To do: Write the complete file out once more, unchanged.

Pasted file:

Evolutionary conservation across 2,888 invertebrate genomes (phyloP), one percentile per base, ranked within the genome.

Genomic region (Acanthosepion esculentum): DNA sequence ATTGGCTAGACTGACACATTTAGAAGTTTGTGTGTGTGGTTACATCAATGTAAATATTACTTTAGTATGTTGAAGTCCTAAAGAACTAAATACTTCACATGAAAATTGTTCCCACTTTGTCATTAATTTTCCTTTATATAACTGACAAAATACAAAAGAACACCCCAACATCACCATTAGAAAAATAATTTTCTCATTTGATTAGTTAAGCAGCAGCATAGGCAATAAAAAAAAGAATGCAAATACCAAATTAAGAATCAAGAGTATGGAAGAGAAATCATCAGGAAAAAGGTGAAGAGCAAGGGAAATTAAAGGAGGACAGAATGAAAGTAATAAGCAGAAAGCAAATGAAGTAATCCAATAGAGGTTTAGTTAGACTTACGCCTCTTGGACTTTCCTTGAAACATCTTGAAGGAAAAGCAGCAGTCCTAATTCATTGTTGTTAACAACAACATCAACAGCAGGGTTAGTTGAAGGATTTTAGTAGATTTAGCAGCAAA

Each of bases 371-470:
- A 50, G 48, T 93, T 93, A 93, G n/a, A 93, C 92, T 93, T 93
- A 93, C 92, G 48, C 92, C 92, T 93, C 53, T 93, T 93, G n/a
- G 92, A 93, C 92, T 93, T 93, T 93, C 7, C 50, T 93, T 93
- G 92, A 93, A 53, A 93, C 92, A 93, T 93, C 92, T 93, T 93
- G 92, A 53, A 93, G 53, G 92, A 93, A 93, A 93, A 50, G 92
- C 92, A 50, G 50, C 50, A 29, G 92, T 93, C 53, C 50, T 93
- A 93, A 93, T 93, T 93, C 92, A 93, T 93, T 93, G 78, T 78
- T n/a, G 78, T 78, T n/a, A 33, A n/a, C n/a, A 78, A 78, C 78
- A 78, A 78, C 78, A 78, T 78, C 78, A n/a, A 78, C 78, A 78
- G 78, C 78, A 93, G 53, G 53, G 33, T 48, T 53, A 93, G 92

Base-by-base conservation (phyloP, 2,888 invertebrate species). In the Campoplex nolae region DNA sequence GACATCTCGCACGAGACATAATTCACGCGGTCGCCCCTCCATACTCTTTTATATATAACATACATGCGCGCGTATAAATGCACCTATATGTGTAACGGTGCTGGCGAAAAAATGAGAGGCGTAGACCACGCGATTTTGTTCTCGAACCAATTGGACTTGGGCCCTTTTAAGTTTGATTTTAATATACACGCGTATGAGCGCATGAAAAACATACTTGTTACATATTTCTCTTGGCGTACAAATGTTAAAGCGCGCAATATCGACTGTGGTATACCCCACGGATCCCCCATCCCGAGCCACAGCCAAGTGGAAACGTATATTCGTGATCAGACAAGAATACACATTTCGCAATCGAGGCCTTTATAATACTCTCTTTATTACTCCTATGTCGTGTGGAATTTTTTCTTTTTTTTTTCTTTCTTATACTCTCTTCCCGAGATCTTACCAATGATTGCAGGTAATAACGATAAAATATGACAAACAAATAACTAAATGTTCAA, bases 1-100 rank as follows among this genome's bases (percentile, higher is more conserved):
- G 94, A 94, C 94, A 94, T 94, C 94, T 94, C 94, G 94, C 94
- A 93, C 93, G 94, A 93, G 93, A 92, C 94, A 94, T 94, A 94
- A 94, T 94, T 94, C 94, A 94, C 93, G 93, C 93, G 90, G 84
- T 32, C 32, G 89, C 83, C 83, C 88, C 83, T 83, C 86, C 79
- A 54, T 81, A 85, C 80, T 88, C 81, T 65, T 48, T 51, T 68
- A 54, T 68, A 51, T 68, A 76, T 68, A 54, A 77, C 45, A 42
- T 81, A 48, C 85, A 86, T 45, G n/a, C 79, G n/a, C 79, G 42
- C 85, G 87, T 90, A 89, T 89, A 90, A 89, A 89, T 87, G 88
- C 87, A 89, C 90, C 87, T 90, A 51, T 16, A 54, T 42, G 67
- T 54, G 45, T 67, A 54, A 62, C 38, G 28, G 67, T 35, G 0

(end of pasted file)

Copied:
Evolutionary conservation across 2,888 invertebrate genomes (phyloP), one percentile per base, ranked within the genome.

Genomic region (Acanthosepion esculentum): DNA sequence ATTGGCTAGACTGACACATTTAGAAGTTTGTGTGTGTGGTTACATCAATGTAAATATTACTTTAGTATGTTGAAGTCCTAAAGAACTAAATACTTCACATGAAAATTGTTCCCACTTTGTCATTAATTTTCCTTTATATAACTGACAAAATACAAAAGAACACCCCAACATCACCATTAGAAAAATAATTTTCTCATTTGATTAGTTAAGCAGCAGCATAGGCAATAAAAAAAAGAATGCAAATACCAAATTAAGAATCAAGAGTATGGAAGAGAAATCATCAGGAAAAAGGTGAAGAGCAAGGGAAATTAAAGGAGGACAGAATGAAAGTAATAAGCAGAAAGCAAATGAAGTAATCCAATAGAGGTTTAGTTAGACTTACGCCTCTTGGACTTTCCTTGAAACATCTTGAAGGAAAAGCAGCAGTCCTAATTCATTGTTGTTAACAACAACATCAACAGCAGGGTTAGTTGAAGGATTTTAGTAGATTTAGCAGCAAA

Each of bases 371-470:
- A 50, G 48, T 93, T 93, A 93, G n/a, A 93, C 92, T 93, T 93
- A 93, C 92, G 48, C 92, C 92, T 93, C 53, T 93, T 93, G n/a
- G 92, A 93, C 92, T 93, T 93, T 93, C 7, C 50, T 93, T 93
- G 92, A 93, A 53, A 93, C 92, A 93, T 93, C 92, T 93, T 93
- G 92, A 53, A 93, G 53, G 92, A 93, A 93, A 93, A 50, G 92
- C 92, A 50, G 50, C 50, A 29, G 92, T 93, C 53, C 50, T 93
- A 93, A 93, T 93, T 93, C 92, A 93, T 93, T 93, G 78, T 78
- T n/a, G 78, T 78, T n/a, A 33, A n/a, C n/a, A 78, A 78, C 78
- A 78, A 78, C 78, A 78, T 78, C 78, A n/a, A 78, C 78, A 78
- G 78, C 78, A 93, G 53, G 53, G 33, T 48, T 53, A 93, G 92

Base-by-base conservation (phyloP, 2,888 invertebrate species). In the Campoplex nolae region DNA sequence GACATCTCGCACGAGACATAATTCACGCGGTCGCCCCTCCATACTCTTTTATATATAACATACATGCGCGCGTATAAATGCACCTATATGTGTAACGGTGCTGGCGAAAAAATGAGAGGCGTAGACCACGCGATTTTGTTCTCGAACCAATTGGACTTGGGCCCTTTTAAGTTTGATTTTAATATACACGCGTATGAGCGCATGAAAAACATACTTGTTACATATTTCTCTTGGCGTACAAATGTTAAAGCGCGCAATATCGACTGTGGTATACCCCACGGATCCCCCATCCCGAGCCACAGCCAAGTGGAAACGTATATTCGTGATCAGACAAGAATACACATTTCGCAATCGAGGCCTTTATAATACTCTCTTTATTACTCCTATGTCGTGTGGAATTTTTTCTTTTTTTTTTCTTTCTTATACTCTCTTCCCGAGATCTTACCAATGATTGCAGGTAATAACGATAAAATATGACAAACAAATAACTAAATGTTCAA, bases 1-100 rank as follows among this genome's bases (percentile, higher is more conserved):
- G 94, A 94, C 94, A 94, T 94, C 94, T 94, C 94, G 94, C 94
- A 93, C 93, G 94, A 93, G 93, A 92, C 94, A 94, T 94, A 94
- A 94, T 94, T 94, C 94, A 94, C 93, G 93, C 93, G 90, G 84
- T 32, C 32, G 89, C 83, C 83, C 88, C 83, T 83, C 86, C 79
- A 54, T 81, A 85, C 80, T 88, C 81, T 65, T 48, T 51, T 68
- A 54, T 68, A 51, T 68, A 76, T 68, A 54, A 77, C 45, A 42
- T 81, A 48, C 85, A 86, T 45, G n/a, C 79, G n/a, C 79, G 42
- C 85, G 87, T 90, A 89, T 89, A 90, A 89, A 89, T 87, G 88
- C 87, A 89, C 90, C 87, T 90, A 51, T 16, A 54, T 42, G 67
- T 54, G 45, T 67, A 54, A 62, C 38, G 28, G 67, T 35, G 0